Herein lies the conundrum for many states’ rights advocates – states are bound by federal law, which is typically broad and allows for states to expand upon – yet many revile a lack of uniformity on several issues and try to punish those that do not match up with their interests.

For example, several members of Congress have maintained that Washington D.C. is breaking federal law with the implementation of their marijuana initiative and have threatened to jail city officials if it is implemented.  After the ballot initiative was passed in November, some Republican members of Congress sought to rescind the measure, which was met with stark opposition.  In a compromise, Congress withdrew D.C.’s ability to tax legal marijuana and thus stripped the city of any attempts for revenue, a blow considering Colorado made $7.5 million in revenue last August alone from marijuana sales.  Ironically, states that have passed ballot initiatives that amend their constitution to ban same-sex marriage are conservative and abhor efforts by federal courts to deny the wills of their voters.

An editorial that appeared in the conservative weekly newsmagazine the Washington Examiner urged Republican members of Congress not to block D.C.’s marijuana ballot initiative, under the apt title, “Federalism requires allowing marijuana legalization in D.C.”  The author plainly expressed the feeling that opposition to a popular voter initiative would be “betraying the [federalism] values that led [conservatives] to victory” at the polls in November. 

Conversely, liberals, who typically favor policies such as legalizing marijuana, should be troubled by the way in which the marijuana legalization is unfolding.  In a strange ideal reversal, liberals are applauding marijuana legalization (while rightly criticizing conservative hypocrisy on the matter), but their admiration for the issue is establishing two legal systems that contradict the Constitution’s Supremacy Clause.  For liberals who believe legalizing is a formidable method to make up revenue gaps, they should advocate for a top down approach starting with the federal government’s blessing (though, one can argue they essentially have that with the Department of Justice’s announcement it will not prosecute those in states that have legalized marijuana despite the plant’s continued classification as a Schedule I substance).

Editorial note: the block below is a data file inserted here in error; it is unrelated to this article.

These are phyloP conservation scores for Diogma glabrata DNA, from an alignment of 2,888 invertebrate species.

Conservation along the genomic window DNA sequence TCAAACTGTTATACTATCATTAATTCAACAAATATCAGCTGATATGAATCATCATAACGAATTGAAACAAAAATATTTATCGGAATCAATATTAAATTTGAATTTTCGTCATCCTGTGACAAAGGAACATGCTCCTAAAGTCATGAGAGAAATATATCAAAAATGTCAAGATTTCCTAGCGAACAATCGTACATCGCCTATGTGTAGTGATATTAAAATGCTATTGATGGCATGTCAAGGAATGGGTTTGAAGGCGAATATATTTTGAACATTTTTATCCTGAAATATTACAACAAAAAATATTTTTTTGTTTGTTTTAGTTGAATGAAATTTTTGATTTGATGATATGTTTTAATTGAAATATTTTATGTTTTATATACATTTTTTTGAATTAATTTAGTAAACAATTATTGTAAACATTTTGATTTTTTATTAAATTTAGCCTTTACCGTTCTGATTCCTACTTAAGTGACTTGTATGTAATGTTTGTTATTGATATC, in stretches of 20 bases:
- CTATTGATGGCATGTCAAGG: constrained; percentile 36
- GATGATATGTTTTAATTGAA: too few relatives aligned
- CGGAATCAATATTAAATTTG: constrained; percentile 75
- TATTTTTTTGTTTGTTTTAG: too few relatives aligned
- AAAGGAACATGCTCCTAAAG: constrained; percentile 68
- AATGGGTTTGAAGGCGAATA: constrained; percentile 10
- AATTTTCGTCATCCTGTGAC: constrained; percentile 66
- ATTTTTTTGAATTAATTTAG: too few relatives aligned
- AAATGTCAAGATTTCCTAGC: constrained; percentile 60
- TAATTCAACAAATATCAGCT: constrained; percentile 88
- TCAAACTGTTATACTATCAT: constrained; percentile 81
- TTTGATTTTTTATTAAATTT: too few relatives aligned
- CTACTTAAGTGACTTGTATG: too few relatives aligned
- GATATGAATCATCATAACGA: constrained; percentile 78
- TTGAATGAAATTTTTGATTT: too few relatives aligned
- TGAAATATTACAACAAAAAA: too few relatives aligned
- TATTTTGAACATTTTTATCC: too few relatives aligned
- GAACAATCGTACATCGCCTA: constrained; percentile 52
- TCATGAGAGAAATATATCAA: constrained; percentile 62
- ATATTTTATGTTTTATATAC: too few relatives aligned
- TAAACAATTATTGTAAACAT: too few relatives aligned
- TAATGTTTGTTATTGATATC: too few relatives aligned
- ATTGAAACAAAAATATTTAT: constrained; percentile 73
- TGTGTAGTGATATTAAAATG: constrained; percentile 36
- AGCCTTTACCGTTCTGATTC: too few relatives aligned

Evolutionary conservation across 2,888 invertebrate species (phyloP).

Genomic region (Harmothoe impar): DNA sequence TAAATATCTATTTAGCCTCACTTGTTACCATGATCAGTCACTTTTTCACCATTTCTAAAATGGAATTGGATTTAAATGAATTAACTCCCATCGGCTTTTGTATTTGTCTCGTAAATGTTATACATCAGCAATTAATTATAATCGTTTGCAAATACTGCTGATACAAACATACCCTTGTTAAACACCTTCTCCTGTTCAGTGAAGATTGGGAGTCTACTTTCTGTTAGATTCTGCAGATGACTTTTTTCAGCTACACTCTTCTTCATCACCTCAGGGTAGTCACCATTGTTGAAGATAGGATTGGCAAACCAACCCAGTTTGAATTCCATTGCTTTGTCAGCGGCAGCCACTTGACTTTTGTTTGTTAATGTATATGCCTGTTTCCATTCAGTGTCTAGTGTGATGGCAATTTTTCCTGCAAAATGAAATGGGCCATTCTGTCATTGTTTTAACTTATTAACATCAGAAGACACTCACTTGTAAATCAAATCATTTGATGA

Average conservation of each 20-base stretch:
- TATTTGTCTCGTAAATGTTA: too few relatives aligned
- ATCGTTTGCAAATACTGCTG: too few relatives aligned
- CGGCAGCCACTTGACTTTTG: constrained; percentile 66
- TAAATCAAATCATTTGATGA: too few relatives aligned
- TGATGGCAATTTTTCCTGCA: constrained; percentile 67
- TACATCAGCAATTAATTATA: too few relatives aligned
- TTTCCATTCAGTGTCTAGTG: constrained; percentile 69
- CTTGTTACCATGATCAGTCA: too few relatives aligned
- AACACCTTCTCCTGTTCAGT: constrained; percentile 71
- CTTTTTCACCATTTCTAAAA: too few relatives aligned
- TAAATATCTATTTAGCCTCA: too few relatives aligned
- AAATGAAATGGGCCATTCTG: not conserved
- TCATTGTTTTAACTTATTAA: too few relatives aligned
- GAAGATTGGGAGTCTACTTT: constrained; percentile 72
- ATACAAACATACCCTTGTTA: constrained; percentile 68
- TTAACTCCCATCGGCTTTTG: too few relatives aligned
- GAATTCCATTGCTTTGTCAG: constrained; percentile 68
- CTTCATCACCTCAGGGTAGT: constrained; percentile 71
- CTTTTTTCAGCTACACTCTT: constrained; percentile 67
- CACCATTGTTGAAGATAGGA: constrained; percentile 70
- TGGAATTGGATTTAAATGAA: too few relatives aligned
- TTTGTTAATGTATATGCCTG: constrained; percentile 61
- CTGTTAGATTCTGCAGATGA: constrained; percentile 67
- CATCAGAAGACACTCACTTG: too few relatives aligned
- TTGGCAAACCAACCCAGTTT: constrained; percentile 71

Two (conservative) states have filed suit in federal court to compel the federal government to enforce federal drug laws against Colorado’s legal marijuana as federal law preempts that of the states.  The two surrounding states suing (Nebraska and Oklahoma) believe that “legal” marijuana in Colorado is crossing into their borders, thus creating a larger law enforcement issue.  Many legal scholars believe the suit lacks merit and point to similar issues pertaining to labor laws or firearms, as “[l]iberals have, in fact, advocated the enactment of stronger federal gun control laws,” in comparative cross over situations.  

What conservatives desire, and what would make the most sense in terms of firearm regulation, is for an overarching, top down approach.  Ignorance is no excuse for breaking the law.  Yet many citizens are not aware of all the myriad regulations pertaining to firearms and ammunition in each state.  For some with concealed or high powered weapons on their person, driving across state lines can be a gamble depending on what each state’s laws are because there is no universal concealed carry permit.  Some states ban certain types of ammunition and firearms further confounding the issue.  Many conservatives were outraged when the single mother from New Jersey was arrested, yet, under a federalist system, each state is entitled to expand upon federal regulations.  The common sense solution, uniformity from the federal government on down, is antithetical to conservative ideals and would likely create a battle over what types of fire arms and ammunition would be permissible, thus rendering it impractical.


The United States fought the Civil War over states’ rights.  The nation is still continuing this battle to some degree today.  States’ rights will likely be a big issue in upcoming elections spurred on by federal court decisions and more ballot initiatives.  Public policy will be forced to address these issues head-on further down the road.  The big questions left to be answered are how far down the road, and how damaging could the results be?